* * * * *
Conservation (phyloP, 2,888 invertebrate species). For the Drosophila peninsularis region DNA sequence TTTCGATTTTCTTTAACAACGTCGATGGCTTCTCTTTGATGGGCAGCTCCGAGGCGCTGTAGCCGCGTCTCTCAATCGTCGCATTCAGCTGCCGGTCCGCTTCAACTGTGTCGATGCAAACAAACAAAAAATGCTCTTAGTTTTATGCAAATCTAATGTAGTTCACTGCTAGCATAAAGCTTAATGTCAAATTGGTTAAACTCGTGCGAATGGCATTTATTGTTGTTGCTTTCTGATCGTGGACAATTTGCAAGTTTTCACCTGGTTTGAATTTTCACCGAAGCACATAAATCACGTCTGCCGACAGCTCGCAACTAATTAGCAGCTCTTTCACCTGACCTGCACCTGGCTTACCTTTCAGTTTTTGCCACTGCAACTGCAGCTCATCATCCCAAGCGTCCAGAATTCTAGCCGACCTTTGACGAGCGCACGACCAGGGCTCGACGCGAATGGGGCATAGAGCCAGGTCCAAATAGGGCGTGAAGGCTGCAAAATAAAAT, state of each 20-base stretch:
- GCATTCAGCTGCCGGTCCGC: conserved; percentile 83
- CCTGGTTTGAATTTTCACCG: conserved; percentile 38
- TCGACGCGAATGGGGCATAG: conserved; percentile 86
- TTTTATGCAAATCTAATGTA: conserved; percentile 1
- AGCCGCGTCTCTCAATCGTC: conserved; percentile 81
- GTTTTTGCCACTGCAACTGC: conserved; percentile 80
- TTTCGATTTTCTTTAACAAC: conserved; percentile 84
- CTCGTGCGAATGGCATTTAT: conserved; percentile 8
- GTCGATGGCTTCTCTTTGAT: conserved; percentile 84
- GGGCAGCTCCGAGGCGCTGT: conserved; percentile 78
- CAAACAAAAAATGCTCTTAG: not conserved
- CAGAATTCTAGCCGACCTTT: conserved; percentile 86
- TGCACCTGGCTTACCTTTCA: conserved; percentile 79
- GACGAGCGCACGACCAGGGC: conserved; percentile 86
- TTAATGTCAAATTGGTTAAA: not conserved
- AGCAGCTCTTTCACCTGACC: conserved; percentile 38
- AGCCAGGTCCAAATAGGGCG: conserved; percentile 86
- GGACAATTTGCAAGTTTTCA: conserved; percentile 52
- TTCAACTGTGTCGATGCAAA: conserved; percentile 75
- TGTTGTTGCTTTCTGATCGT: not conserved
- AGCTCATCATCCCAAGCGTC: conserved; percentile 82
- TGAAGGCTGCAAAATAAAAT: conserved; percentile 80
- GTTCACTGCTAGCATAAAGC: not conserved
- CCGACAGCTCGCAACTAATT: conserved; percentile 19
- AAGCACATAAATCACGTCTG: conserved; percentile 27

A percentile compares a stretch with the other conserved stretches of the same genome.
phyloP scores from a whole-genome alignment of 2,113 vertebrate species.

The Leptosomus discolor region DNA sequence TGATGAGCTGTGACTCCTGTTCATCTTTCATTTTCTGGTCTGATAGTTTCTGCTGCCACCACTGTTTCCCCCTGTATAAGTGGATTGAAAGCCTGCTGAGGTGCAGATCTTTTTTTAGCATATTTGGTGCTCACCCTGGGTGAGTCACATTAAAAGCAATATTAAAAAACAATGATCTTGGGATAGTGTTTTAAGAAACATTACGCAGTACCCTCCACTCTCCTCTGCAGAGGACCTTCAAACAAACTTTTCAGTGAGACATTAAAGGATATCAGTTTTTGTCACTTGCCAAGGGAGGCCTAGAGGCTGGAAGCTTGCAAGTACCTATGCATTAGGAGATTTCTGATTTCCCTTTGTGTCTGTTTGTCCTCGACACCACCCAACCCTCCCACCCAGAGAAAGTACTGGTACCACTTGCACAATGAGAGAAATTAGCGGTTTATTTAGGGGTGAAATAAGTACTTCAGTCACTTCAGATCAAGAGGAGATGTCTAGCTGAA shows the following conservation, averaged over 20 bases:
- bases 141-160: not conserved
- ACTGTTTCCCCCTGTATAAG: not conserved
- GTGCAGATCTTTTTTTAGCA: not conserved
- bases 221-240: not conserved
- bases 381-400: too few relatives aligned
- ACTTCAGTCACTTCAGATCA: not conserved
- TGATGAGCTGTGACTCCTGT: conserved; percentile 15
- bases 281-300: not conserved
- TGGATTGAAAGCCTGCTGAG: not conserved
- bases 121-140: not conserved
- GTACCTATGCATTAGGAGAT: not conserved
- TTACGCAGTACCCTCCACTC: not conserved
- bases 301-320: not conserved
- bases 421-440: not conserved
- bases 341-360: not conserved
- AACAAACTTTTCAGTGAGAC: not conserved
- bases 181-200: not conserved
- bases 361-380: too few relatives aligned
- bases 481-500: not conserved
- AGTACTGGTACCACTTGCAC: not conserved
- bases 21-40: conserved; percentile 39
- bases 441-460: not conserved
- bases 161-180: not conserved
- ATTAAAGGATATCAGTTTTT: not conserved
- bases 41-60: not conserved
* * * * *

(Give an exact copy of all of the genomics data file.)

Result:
Conservation (phyloP, 2,888 invertebrate species). For the Drosophila peninsularis region DNA sequence TTTCGATTTTCTTTAACAACGTCGATGGCTTCTCTTTGATGGGCAGCTCCGAGGCGCTGTAGCCGCGTCTCTCAATCGTCGCATTCAGCTGCCGGTCCGCTTCAACTGTGTCGATGCAAACAAACAAAAAATGCTCTTAGTTTTATGCAAATCTAATGTAGTTCACTGCTAGCATAAAGCTTAATGTCAAATTGGTTAAACTCGTGCGAATGGCATTTATTGTTGTTGCTTTCTGATCGTGGACAATTTGCAAGTTTTCACCTGGTTTGAATTTTCACCGAAGCACATAAATCACGTCTGCCGACAGCTCGCAACTAATTAGCAGCTCTTTCACCTGACCTGCACCTGGCTTACCTTTCAGTTTTTGCCACTGCAACTGCAGCTCATCATCCCAAGCGTCCAGAATTCTAGCCGACCTTTGACGAGCGCACGACCAGGGCTCGACGCGAATGGGGCATAGAGCCAGGTCCAAATAGGGCGTGAAGGCTGCAAAATAAAAT, state of each 20-base stretch:
- GCATTCAGCTGCCGGTCCGC: conserved; percentile 83
- CCTGGTTTGAATTTTCACCG: conserved; percentile 38
- TCGACGCGAATGGGGCATAG: conserved; percentile 86
- TTTTATGCAAATCTAATGTA: conserved; percentile 1
- AGCCGCGTCTCTCAATCGTC: conserved; percentile 81
- GTTTTTGCCACTGCAACTGC: conserved; percentile 80
- TTTCGATTTTCTTTAACAAC: conserved; percentile 84
- CTCGTGCGAATGGCATTTAT: conserved; percentile 8
- GTCGATGGCTTCTCTTTGAT: conserved; percentile 84
- GGGCAGCTCCGAGGCGCTGT: conserved; percentile 78
- CAAACAAAAAATGCTCTTAG: not conserved
- CAGAATTCTAGCCGACCTTT: conserved; percentile 86
- TGCACCTGGCTTACCTTTCA: conserved; percentile 79
- GACGAGCGCACGACCAGGGC: conserved; percentile 86
- TTAATGTCAAATTGGTTAAA: not conserved
- AGCAGCTCTTTCACCTGACC: conserved; percentile 38
- AGCCAGGTCCAAATAGGGCG: conserved; percentile 86
- GGACAATTTGCAAGTTTTCA: conserved; percentile 52
- TTCAACTGTGTCGATGCAAA: conserved; percentile 75
- TGTTGTTGCTTTCTGATCGT: not conserved
- AGCTCATCATCCCAAGCGTC: conserved; percentile 82
- TGAAGGCTGCAAAATAAAAT: conserved; percentile 80
- GTTCACTGCTAGCATAAAGC: not conserved
- CCGACAGCTCGCAACTAATT: conserved; percentile 19
- AAGCACATAAATCACGTCTG: conserved; percentile 27

A percentile compares a stretch with the other conserved stretches of the same genome.
phyloP scores from a whole-genome alignment of 2,113 vertebrate species.

The Leptosomus discolor region DNA sequence TGATGAGCTGTGACTCCTGTTCATCTTTCATTTTCTGGTCTGATAGTTTCTGCTGCCACCACTGTTTCCCCCTGTATAAGTGGATTGAAAGCCTGCTGAGGTGCAGATCTTTTTTTAGCATATTTGGTGCTCACCCTGGGTGAGTCACATTAAAAGCAATATTAAAAAACAATGATCTTGGGATAGTGTTTTAAGAAACATTACGCAGTACCCTCCACTCTCCTCTGCAGAGGACCTTCAAACAAACTTTTCAGTGAGACATTAAAGGATATCAGTTTTTGTCACTTGCCAAGGGAGGCCTAGAGGCTGGAAGCTTGCAAGTACCTATGCATTAGGAGATTTCTGATTTCCCTTTGTGTCTGTTTGTCCTCGACACCACCCAACCCTCCCACCCAGAGAAAGTACTGGTACCACTTGCACAATGAGAGAAATTAGCGGTTTATTTAGGGGTGAAATAAGTACTTCAGTCACTTCAGATCAAGAGGAGATGTCTAGCTGAA shows the following conservation, averaged over 20 bases:
- bases 141-160: not conserved
- ACTGTTTCCCCCTGTATAAG: not conserved
- GTGCAGATCTTTTTTTAGCA: not conserved
- bases 221-240: not conserved
- bases 381-400: too few relatives aligned
- ACTTCAGTCACTTCAGATCA: not conserved
- TGATGAGCTGTGACTCCTGT: conserved; percentile 15
- bases 281-300: not conserved
- TGGATTGAAAGCCTGCTGAG: not conserved
- bases 121-140: not conserved
- GTACCTATGCATTAGGAGAT: not conserved
- TTACGCAGTACCCTCCACTC: not conserved
- bases 301-320: not conserved
- bases 421-440: not conserved
- bases 341-360: not conserved
- AACAAACTTTTCAGTGAGAC: not conserved
- bases 181-200: not conserved
- bases 361-380: too few relatives aligned
- bases 481-500: not conserved
- AGTACTGGTACCACTTGCAC: not conserved
- bases 21-40: conserved; percentile 39
- bases 441-460: not conserved
- bases 161-180: not conserved
- ATTAAAGGATATCAGTTTTT: not conserved
- bases 41-60: not conserved